The power of the hypothesis in sAnkhya is the invocation of the guNa triad in the functioning of the universe and their effect in all our perception and in our action. Though everyone is endowed with an unbounded reservoir of intellect, the application of it gets conditioned by the manas “mind” which is the principal organ controlling the human activity. manas is a part of the subtle body and is not a physical object like our head is. manas remains heavily conditioned by our resident guNa triad and drives the intellect towards its bias. purusha witnesses the bias but remains nonreactive. We live and present a personality based on our guNa.


In the gross body, manas produces ahamkAra and controls it. ahamkAra is the container of the particular guNa triad in operation and is the defining factor that determines the object’s structure and property. ahamkAra determines which organs to create and how powerful to make them. manas gives the functionality to the organs and stains them with the guNa. Through the effect of manas and ahamkAra we perceive the world through “our point of view” than what the world objectively could be. Influenced by misperception, we do misdeeds. The misdeeds lead us to pain in life. There is no escape to misperception as long as we are not born with a fully balanced guNa triad. In such case we would be akin to the original prakRti, called mUlaprakRti. We ease our pain in life by realizing the influence of prakRti in the creation of misperception. sAnkhya deals with such realization in theory, while the sister discipline of yoga provides methodology to accomplish the realization.


With the manas operating with the disproportioned gunA, the “soul” remains “bound” to the body. Though the purusha is ever free and intelligent, it has the binding by being in the affinity of prakRti, and they form a pair. prakRti is also independent, but cannot act by itself without the purusha. prakRti and purusha get “bound” to each other through their manifestation in the physical body. The body feels the pain through the desire of purusha and the pain is accomplished by the improper perception of the surrounding because of the disproportioned guNa triad. The discovery that the bodily perception is unreal and is caused by the prakRti is “knowledge,” vidyA.  Such discovery is only possible through the intellect buddhi, which itself remains biased. The cleaning up of the buddhi is a function of discrimination and is accomplished by contemplation. By realizing vidyA, one can “win”over the pain and struggle in life and such a person is called jIvanamukta, “released from the life’s bondage” in the sAnkhya vocabulary.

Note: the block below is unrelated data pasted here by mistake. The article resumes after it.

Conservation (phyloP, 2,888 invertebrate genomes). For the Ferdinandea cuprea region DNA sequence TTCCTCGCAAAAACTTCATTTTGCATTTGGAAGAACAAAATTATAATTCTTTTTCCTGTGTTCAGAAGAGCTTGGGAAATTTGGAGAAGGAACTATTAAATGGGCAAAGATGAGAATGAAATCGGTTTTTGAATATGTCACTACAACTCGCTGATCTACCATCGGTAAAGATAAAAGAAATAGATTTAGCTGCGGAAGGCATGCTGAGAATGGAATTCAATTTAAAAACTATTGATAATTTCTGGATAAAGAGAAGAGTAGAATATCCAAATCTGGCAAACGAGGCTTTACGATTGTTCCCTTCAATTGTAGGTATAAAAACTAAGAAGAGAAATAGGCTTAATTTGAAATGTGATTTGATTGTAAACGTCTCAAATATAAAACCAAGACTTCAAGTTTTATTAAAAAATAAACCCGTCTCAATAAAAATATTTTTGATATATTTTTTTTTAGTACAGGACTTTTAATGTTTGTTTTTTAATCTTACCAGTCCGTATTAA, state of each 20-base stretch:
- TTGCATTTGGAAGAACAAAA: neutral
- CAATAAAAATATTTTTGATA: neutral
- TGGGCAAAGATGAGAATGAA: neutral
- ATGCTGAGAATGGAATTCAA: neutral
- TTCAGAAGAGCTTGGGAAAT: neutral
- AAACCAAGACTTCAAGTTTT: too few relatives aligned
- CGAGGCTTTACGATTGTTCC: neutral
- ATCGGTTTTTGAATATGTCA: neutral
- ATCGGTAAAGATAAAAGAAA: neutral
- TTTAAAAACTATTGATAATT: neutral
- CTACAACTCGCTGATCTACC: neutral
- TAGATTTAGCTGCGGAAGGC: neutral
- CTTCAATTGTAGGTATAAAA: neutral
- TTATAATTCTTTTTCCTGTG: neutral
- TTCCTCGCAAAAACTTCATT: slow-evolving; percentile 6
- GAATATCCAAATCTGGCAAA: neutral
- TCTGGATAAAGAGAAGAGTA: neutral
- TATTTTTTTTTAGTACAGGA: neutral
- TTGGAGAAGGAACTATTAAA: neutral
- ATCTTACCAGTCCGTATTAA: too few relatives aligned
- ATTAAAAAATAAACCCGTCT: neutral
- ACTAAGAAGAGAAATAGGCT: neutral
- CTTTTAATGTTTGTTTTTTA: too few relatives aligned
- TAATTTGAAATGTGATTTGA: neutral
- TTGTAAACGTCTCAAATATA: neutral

The interesting concept in the sAnkhya theory is to define an entity called “subtle body” which would not perish like the “gross body.” The subtle body comprises of seventeen sAnkhya components: five tanmAtrA, five sense organs, five action organs, manas and buddhi. In this analysis, the “organ” is not an object, but is a cognitive concept that provides functionality to an object. The concept exists even if the object may not, allowing the concept to help regenerate the object. When the gross body dies, ahamkAra

perishes with it, but not the subtle body. By design, the subtle body is a “shadow” of the living object and cannot exist independently. Mahat comes into play and creates a new ahamkAra. The new ahamkAra connects to the “available” subtle body and together they create a living entity when they get graced by a purusha. This has been extended to a possible theory of reincarnation by the Hindus in the later times.   Allowing for diverse possible structures in creation, sAnkhya tries to be as complete a cosmological theory as possible. The uniqueness is that it doesn’t need a “God” to create the universe, and the universe maintains itself in perpetuity through regeneration and recycling.